BOR Grant to Aid Water Purification and Desalination Pilot Study at Red Rocks Community College

The study will research a method to reduce the amount of salt collected from industrial cooling tower blowdown from entering municipal sewer systems.

600-ton cooling tower at Red Rocks Community College in Lakewood, Colorado.
600-ton cooling tower at Red Rocks Community College in Lakewood, Colorado.
Courtesy of Garver Water Technology Team

Backed by a U.S. Bureau of Reclamation (BOR) grant, Garver’s Water Technology Team, Mickley & Associates, and Red Rocks Community College (RRCC) are teaming up for an 18-month pilot study aimed at further protecting Colorado’s valuable water supplies.

The Garver-led study that will research a method to reduce the amount of salt collected from industrial cooling tower blowdown from entering municipal sewer systems was recently awarded one of seven grants issued under the BOR’s Desalination and Water Purification Research Program. Garver’s water technology experts and RRCC staff and students will work alongside Dr. Mike Mickley, an internationally recognized brine-management expert, to evaluate the effectiveness of a 1 gpm electrocoagulation, ultrafiltration, granular activated carbon, and reverse osmosis treatment train aimed at preventing high-salinity cooling tower blowdown from entering sewer systems. 

The permeate will be sent to a nearby greenhouse for irrigation supply, and to be recycled back to the cooling tower recirculation water. The reverse osmosis concentrate will be treated with vacuum-assisted electrodistillation, which will generate an 80 percent salt slurry that is expected to be 95 percent sodium chloride. This salt slurry will be evaluated as a potential feedstock to the chlor-alkali industry, which can turn it into chemicals traditionally used in cooling tower recirculation water treatment such as hydrochloric acid and sodium hypochlorite.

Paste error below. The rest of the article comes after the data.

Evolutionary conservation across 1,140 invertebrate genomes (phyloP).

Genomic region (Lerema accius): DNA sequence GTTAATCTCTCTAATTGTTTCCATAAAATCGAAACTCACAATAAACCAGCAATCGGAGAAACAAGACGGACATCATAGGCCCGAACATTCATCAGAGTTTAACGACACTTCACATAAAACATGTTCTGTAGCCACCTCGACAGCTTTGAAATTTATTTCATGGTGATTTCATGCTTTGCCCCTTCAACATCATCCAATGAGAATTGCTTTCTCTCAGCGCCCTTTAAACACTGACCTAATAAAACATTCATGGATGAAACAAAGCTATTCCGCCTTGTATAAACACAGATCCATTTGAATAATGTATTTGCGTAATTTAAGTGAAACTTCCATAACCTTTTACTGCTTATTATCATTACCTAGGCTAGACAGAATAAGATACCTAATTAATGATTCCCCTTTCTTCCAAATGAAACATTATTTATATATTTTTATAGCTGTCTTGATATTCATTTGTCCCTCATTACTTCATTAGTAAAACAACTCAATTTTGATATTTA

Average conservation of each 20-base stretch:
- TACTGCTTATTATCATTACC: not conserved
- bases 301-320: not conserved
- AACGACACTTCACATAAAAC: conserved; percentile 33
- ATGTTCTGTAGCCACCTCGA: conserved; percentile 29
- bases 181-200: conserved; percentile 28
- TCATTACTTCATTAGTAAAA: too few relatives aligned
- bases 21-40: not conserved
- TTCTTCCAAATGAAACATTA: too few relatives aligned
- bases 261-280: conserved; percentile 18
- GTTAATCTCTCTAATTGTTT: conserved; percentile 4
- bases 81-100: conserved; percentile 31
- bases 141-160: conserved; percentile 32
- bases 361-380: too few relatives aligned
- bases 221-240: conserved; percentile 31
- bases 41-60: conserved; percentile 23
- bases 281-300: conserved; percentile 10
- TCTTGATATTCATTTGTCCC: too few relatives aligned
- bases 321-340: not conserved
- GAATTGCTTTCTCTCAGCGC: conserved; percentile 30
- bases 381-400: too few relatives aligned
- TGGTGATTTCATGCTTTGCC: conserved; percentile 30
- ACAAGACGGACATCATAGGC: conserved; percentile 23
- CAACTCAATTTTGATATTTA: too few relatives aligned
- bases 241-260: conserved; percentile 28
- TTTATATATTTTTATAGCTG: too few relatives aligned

“Our zero liquid discharge, membrane desalination treatment train is estimated to remove more than two tons of salt from the 600-ton RRCC cooling tower blowdown over the eight-month field-testing portion of the pilot study,” said Garver Water and Energy Practice Leader Eric Dole, PE, PSAP. “The reduction of salt discharge to the sewer will benefit the local wastewater treatment plants and the local watershed, while also improving the efficiency of cooling towers with a low energy intensity treatment train that may generate a by-product used to help support a circular economy.” 

It will also prove the efficacy of using this unique treatment for saline water sources of similar water quality, such as inland desalination, while researching by-product markets for the waste salt slurry generated from the system.

Dole projects the treatment train could eliminate 4.8 million gallons per day (mgd) of blowdown that would otherwise enter the sewer systems along with 4.8 mgd of potable water used for makeup water. 

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